2017 Hartford County Single-Family Sales Data

Hartford County finished 2017 with a slight increase in the number of single-family home sales compared to 2016. The total in the Connecticut MLS database as of 1/4/2018 was 8,649, or 1.6% higher than the previous year. Although there wasn’t significant growth in market activity, the deal total for the year remained close to the 2005 peak, signifying strong overall demand.

2018-01-07 Hartford County Single Family Sales

Looking at the trend in pricing, the chart below shows that both the average and median sales price fell in 2017 compared to 2016. There has been little progress in pricing for years, with both metrics just below the 2009 result, and well off the 2007 peak.

2018-01-07 Hartford County Single Family Prices

Pricing results are not uniformly bad, despite the middling numbers, but it is difficult to see the bright spots when reducing the entire market to a single data point. Additionally, the decrease in the average and median prices is a bit misleading, as will be discussed below.

Lower price bands showed a strong increase in activity over the past few years. Most of the housing stock in the region is worth between $100,000 and $300,000. In 2017 those deals represented nearly 65% of all sales. Those are the price bands that experienced consistent buyer interest and rising prices. The upper end of the market continues to struggle with low demand and downward pressure on prices.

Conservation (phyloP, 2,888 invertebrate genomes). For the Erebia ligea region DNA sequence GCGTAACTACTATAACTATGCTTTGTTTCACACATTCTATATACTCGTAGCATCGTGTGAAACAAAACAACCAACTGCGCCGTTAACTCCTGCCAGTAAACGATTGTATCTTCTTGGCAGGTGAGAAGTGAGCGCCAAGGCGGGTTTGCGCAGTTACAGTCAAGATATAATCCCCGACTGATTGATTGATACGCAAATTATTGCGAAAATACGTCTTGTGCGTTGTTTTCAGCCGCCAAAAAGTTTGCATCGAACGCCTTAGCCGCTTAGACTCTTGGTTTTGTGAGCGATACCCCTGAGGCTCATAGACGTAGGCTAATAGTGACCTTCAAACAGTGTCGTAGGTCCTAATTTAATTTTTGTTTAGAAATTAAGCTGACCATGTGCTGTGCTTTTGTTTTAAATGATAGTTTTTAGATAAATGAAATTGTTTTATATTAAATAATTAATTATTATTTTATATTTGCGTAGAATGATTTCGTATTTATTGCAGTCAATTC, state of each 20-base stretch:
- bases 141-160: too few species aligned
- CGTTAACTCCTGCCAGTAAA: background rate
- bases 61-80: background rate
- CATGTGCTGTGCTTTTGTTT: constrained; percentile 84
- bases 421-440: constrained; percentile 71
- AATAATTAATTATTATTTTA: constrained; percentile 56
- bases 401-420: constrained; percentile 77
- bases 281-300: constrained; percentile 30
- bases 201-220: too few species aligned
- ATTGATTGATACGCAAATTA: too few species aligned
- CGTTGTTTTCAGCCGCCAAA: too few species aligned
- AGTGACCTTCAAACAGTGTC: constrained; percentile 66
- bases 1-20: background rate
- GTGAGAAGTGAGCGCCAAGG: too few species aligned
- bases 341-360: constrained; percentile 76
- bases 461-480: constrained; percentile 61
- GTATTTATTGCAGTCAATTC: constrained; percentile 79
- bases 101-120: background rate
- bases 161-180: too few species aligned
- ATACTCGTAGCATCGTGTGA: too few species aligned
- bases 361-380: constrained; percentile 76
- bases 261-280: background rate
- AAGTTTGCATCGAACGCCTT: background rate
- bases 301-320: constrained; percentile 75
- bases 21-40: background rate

2018-01-07 Hartford County Single Family Sales by Price Band

Distressed sales are a meaningful part of the Greater Hartford market. The percentage of single-family homes sales that were either foreclosures (bank owned) or short-sales (seller owed more than mortgage) remained steady at just over 13%. Most of the deals that closed for less than $100k were distressed (456 out of 652, or 70%), though more than half of the distressed deals closed for more than $100k.

Differences in buyer demand at the various price points have been evident for years. 2017 continued the trend of strength at the low end and weakness at the high end.

It appears that average and median prices decreased because of how those numbers are calculated rather than because of buyers bidding less. In 2017 the number of buyers for low end homes increased versus 2016, while the number of buyers for high end homes decreased. The mix of sold homes changed. Therefore, when the average and median prices were calculated, the mix of sales ($200,000 deals vs $500,000 deals) forced the overall average and median prices down.

Prices fell for technical reasons, not because individual homes are necessarily worth less than they were last year (though some are worth less). The big picture takeaway is that headline numbers like median sales price can’t always be trusted. It is important to get into the numbers to understand the details.

We’re looking forward to seeing what 2018 brings. As always, we are happy to answer questions for folks who would like more information.

2016 Single-Family Sales by Town